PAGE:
The Arctic is warming twice as fast as the rest of the world due to climate change. With these rising temperatures, most of the ice, glaciers, and permafrost in the environment are moving away. Like most of the world’s water, frozen water is known to harbor an incredible amount of microbial biodiversity, from viruses and bacteria to fungi and algae.
Billions of germs are trapped in the permafrost of the arctic, concentrated and suspended in a “deep sleep” for thousands of years. But will climate change soon begin to change that? Raises the question of whether infectious diseases can possibly recur from permafrost and ice cores.
The Yamal Peninsula in the depths of Siberia was notorious for repeated outbreaks of anthrax in the early twentieth century, and the infection became known as the “Yamal Disease.” However, large-scale outbreaks have become a thing of the past for a better understanding of deer vaccination and disease.
However, in 2016 an epidemic broke out again, with dozens of people falling ill as a result of the bacterial infection and at least one boy dying. Officials contended that a heatwave melted permafrost in the area and uncovered the body of an infected reindeer in the Siberian tundra, leading to the shocking title of a “Siberian plague” resurrected by climate change. Although scientists suggested that the outbreak may have been linked to population growth and a decline in deer vaccination in the region, it revived the debate over whether long-lost germs could re-infect humans.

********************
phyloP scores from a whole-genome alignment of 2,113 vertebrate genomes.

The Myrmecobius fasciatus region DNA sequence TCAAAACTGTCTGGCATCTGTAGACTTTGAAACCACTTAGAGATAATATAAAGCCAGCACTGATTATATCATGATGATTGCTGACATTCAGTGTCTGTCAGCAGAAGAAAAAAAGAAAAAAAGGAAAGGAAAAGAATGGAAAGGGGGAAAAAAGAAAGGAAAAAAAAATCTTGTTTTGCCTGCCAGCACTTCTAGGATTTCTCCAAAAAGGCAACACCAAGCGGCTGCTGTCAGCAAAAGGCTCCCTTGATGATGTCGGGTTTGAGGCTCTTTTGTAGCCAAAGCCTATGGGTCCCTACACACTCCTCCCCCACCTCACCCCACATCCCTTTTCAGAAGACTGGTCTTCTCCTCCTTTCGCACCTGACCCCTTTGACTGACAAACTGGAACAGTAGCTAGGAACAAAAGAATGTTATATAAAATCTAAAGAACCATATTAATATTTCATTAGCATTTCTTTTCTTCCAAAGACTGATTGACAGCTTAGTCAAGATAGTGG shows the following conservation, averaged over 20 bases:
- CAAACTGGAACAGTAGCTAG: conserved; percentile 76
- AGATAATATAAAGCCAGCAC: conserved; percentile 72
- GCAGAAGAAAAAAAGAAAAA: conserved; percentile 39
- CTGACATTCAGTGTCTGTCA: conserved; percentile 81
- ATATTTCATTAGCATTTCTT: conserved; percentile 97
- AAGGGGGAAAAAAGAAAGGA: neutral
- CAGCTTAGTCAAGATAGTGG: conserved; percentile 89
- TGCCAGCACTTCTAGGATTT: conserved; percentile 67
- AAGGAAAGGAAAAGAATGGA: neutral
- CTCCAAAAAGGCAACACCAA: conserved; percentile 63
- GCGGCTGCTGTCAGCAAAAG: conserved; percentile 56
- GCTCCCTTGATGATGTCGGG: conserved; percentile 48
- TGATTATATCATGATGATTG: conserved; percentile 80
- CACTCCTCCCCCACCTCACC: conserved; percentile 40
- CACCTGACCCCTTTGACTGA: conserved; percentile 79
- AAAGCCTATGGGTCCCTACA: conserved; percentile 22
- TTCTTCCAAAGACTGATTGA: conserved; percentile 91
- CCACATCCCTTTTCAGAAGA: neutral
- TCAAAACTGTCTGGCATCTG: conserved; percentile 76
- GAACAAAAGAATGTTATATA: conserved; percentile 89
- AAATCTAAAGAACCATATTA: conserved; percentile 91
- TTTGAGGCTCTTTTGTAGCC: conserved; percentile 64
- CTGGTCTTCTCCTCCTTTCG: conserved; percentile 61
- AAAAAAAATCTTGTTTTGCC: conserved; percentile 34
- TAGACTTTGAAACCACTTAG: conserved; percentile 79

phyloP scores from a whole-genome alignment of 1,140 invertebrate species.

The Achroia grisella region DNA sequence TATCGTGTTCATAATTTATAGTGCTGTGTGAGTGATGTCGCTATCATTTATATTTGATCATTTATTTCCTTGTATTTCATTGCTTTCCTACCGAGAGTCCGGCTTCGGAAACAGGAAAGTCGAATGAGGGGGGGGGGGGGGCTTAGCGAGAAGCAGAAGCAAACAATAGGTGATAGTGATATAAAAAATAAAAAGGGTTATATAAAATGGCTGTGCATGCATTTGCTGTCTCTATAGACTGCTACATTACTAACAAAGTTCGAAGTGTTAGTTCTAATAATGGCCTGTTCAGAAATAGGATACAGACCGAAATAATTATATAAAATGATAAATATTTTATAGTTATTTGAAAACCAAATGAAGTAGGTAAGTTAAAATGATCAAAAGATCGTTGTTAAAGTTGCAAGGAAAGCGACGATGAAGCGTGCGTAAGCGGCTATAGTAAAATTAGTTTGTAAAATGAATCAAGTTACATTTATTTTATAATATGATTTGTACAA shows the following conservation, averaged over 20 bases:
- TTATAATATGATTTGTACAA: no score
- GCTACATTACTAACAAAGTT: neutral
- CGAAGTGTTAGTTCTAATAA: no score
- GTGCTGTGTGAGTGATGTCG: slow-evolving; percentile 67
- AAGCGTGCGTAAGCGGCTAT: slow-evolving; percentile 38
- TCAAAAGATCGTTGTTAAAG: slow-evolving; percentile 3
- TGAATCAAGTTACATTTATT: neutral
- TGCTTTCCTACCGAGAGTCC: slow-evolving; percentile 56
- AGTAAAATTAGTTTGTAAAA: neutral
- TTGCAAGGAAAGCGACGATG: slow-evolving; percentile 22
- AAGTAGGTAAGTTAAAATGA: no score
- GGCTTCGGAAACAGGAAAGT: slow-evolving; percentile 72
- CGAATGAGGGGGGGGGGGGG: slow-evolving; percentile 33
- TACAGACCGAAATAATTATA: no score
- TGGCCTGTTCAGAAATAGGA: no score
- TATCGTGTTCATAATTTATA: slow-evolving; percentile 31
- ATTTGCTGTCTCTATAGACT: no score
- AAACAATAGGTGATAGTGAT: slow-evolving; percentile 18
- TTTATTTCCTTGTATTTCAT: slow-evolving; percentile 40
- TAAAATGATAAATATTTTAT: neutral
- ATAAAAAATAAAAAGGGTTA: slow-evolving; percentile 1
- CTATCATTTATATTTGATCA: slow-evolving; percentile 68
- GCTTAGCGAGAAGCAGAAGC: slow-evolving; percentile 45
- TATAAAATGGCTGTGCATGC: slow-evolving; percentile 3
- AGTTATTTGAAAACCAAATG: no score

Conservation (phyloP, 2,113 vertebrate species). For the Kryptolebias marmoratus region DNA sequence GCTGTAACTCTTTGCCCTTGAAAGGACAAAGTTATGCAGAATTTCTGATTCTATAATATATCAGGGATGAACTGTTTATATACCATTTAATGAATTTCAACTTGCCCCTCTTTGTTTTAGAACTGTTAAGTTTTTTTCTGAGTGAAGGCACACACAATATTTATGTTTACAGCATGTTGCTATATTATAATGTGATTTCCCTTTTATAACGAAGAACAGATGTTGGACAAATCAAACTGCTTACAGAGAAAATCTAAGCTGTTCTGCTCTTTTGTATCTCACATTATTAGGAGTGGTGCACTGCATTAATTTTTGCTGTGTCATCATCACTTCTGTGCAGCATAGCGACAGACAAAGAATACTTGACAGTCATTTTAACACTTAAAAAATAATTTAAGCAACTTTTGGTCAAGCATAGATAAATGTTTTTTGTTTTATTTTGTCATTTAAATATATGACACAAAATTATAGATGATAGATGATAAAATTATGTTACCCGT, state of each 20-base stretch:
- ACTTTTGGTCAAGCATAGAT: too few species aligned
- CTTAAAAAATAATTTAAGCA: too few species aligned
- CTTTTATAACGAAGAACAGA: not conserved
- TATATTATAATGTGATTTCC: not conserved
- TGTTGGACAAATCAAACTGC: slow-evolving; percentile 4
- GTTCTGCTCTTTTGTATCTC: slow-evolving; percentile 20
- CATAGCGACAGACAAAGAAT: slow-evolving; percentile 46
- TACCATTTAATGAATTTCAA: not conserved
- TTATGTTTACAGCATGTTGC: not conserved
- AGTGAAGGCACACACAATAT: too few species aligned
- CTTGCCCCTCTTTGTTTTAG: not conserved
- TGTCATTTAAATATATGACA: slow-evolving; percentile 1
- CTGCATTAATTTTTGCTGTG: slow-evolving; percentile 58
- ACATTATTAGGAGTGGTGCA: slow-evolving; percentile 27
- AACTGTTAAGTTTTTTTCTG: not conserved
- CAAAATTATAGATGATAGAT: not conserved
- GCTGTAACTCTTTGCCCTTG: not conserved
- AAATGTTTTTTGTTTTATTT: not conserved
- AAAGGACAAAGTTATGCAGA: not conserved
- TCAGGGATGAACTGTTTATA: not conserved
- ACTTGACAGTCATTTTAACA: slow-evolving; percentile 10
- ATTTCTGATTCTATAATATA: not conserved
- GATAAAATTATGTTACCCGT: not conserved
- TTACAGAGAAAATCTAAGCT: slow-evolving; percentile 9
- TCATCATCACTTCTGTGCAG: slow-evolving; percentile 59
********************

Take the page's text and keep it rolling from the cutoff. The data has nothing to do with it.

In recent decades, there have been fears that the bodies of people who died in previous epidemics could return to the brink of despair. In the 1950s, scientists discovered the body of a woman who died during the “Spanish flu” epidemic in 1918, buried in Alaskan Permafrost. By 1997, scientists were able to recover enough viral RNA even for a complete 1918 H1N1 strain sequence. Some have expressed similar concerns about the rotting corpses that have been eradicated due to this type of anxiety disorder.
In 2015, French scientists found a 30,000-year-old giant virus dubbed Mollivirus sibericum in molten permafrost in the far northeastern part of Siberia and were able to infect it again by inducing an amoeba infection. It raised a considerable amount of media hype, but many mentioned that there was a fear that the virus could infect humans as they were submerged, as it was only shown in the amoeba infection. There is no guarantee that a recovered bacterium can infect humans or any other mammal.
Beyond the concerns of ancient viruses that become infected with human viruses and other mammals, there are many more specific threats that lead to degenerated permafrost and microbial life. As many have highlighted in recent decades, the question is not how climate change can affect these microorganisms, but how these newly restored life systems can affect the climate. As these millions of microorganisms return to life, they will begin to breathe again, releasing large amounts of carbon dioxide and methane into the atmosphere. It is extremely difficult to predict how this could affect the planet’s atmosphere and climate, but it is clear that leaking permafrost is already releasing significant amounts of greenhouse gases.
One of the ironies of the incident is that it would theoretically deepen the planet’s climate crisis and lead to more melting permafrost.